While the PBoC doesn’t play directly in the world liquidity sea, it has dammed a major tributary and has inserted massive reverse flow pumps into the pool. As a result, the players along that tributary have not only stopped the flow of liquidity into the world sea, but in order to replenish their own liquidity which has run dry, they are pulling cash out of world markets that they had previously pumped in. These institutions are largely insolvent. The reverse flows going back into China aren’t likely to turn back toward the rest of the world again anytime soon unless the PBoC relents and prints money.
As it grew its balance sheet, the PBoC in the past provided funds to the world cash pool indirectly via its shadow financial institutions. This year it pulled the punch bowl. It shrunk its balance sheet early in the year, then has grown it by only 1.3% since April, hardly enough to prop up massive overhangs of bad loans in both the banks and shadow financial system. Its assets remain below the peak levels reached early in the year.
The Fed and BoJ are still furiously pumping cash into the world pool, and markets were responding accordingly until the last few weeks, or at least the equities markets were. However, the European banks have been pulling funds out of the pool to repay loans from the ECB. Some of them who did not want the funds originally but were forced to take them, had bought Treasuries. When the ECB opened the repayment window early this year the banks liquidated the Treasuries they had bought with the funds. Others sold other sovereign bonds they had bought. Still others who had reached for yield in emerging markets began selling those securities. The process began to snowball over the past few weeks.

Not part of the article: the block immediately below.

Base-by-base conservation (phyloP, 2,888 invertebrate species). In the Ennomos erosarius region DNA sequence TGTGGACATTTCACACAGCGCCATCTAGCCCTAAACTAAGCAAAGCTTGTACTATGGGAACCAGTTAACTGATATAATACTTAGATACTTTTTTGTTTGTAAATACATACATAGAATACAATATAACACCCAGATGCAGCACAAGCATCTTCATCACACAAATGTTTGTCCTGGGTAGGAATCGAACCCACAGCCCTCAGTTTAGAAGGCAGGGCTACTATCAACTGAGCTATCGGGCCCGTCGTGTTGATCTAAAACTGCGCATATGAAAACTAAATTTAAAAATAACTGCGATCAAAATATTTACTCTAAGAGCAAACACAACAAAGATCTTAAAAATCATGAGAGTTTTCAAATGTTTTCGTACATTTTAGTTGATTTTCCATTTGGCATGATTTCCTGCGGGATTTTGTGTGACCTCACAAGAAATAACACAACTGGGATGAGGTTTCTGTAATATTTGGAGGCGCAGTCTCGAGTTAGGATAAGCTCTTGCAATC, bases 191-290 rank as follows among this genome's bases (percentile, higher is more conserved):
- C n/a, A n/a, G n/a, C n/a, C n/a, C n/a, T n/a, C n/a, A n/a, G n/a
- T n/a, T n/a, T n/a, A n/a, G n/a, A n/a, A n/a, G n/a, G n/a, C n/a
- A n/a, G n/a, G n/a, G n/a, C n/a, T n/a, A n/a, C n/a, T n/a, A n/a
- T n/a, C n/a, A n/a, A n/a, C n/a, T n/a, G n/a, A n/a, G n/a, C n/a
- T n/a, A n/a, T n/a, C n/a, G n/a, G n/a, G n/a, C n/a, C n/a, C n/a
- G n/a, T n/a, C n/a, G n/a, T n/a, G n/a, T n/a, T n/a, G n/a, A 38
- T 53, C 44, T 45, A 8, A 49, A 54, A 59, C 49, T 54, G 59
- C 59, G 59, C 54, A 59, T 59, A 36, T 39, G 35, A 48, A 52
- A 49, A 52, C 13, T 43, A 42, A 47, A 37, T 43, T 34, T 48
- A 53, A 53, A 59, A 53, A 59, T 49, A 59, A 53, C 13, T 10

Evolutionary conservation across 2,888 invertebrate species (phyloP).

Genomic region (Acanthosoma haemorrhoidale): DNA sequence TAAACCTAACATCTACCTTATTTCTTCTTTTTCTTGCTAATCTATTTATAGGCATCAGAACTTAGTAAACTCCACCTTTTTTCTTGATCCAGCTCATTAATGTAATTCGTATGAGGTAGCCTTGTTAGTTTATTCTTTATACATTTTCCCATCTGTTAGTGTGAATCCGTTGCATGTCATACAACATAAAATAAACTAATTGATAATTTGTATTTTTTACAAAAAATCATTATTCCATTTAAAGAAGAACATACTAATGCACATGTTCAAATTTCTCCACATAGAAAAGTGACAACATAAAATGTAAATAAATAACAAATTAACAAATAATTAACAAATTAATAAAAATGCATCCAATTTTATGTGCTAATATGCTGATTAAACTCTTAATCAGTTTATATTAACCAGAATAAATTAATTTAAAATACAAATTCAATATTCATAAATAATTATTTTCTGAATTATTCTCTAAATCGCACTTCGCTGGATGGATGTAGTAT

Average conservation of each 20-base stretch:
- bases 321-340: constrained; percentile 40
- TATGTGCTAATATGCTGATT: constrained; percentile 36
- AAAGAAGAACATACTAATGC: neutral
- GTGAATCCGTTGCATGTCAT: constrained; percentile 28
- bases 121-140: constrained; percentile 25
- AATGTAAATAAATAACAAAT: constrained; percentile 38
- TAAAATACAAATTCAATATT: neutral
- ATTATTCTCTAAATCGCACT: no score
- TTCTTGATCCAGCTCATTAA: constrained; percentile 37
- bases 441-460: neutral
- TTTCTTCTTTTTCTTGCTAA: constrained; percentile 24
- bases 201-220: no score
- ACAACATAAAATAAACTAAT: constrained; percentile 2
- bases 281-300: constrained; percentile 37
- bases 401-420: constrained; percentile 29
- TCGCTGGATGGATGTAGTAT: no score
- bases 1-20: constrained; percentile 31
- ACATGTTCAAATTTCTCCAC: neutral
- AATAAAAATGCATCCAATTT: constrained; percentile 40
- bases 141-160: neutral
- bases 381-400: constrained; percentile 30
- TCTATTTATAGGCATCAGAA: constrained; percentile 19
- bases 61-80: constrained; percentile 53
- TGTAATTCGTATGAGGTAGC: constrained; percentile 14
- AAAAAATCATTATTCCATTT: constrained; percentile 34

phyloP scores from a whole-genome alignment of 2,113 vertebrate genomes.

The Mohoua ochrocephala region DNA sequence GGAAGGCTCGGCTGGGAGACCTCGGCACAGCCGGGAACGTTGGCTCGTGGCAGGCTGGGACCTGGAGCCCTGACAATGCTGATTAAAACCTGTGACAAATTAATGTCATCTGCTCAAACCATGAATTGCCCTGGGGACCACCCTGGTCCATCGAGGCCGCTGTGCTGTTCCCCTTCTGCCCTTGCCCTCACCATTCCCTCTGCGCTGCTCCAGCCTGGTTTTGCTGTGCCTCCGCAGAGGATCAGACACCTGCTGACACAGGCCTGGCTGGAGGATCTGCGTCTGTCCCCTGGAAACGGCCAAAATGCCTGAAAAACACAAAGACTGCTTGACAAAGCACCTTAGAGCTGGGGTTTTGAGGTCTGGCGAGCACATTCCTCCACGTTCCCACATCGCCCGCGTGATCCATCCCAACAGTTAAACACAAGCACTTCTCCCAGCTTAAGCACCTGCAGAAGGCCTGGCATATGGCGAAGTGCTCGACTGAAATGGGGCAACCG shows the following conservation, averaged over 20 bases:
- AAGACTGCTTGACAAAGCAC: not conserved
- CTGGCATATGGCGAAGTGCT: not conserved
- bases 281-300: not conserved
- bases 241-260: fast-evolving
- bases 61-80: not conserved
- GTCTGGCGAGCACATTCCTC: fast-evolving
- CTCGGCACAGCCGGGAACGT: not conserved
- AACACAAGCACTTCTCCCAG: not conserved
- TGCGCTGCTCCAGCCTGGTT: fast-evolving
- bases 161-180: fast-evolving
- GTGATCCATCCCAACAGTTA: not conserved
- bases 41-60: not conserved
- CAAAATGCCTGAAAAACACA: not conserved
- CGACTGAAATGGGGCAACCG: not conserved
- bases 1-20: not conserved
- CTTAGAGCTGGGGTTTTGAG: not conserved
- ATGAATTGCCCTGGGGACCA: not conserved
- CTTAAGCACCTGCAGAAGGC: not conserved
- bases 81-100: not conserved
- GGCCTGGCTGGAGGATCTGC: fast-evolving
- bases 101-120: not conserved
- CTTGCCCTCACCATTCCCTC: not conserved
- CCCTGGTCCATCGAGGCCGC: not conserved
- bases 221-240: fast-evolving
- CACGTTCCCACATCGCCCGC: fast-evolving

The BoE has also stopped providing funds to the pool. After growing its assets by 50% from Q4 2011 to Q4 2012, it too has stopped supplying funds to the markets.
The Fed and BoJ are the last two major central banks still adding cash to the system. They are fighting the PBoC, BoE, and ECB. Unlike the other central banks, the ECB’s money printing involved mostly loans rather than direct asset purchases. The ECB is allowing banks to pay down loans, with the resulting liquidation pressures beginning to snowball. As those loans are repaid they create liquidation pressures in world markets. It started with US Treasuries and has spread to other sovereigns and emerging markets, and last week it hit US stocks.
Central banks working at cross purposes have generated liquidity crosscurrents that have buffeted the markets in recent months. Those crosscurrents are likely to turn more difficult to navigate as the Fed begins to wind down QE, assuming it does what Bernanke said that it would do. But until that happens, there should still be net liquidity growth overall as the Fed and BoJ continue to pump. It depends on just how bad things become in China and just how much selling and asset price decline the PBoC is willing to tolerate. China holds massive stores of assets around the world including US Treasuries, and it’s not clear how much pain it is willing and able to bear. It’s also not clear how much difference it will make if the PBoC does decide to print money.
As the world’s Last Ponzi Game Standing, the US is likely to see most of the benefit of whatever positive liquidity flows remain, particularly in equities where most of the recent funding has headed. The cross currents of liquidation will make the seas far more choppy and treacherous to navigate, fun for traders who strictly trade the charts both long and short, but longer term investors probably won’t be able to keep their ships afloat. Contributed by Lee Adler, of The Wall Street Examiner.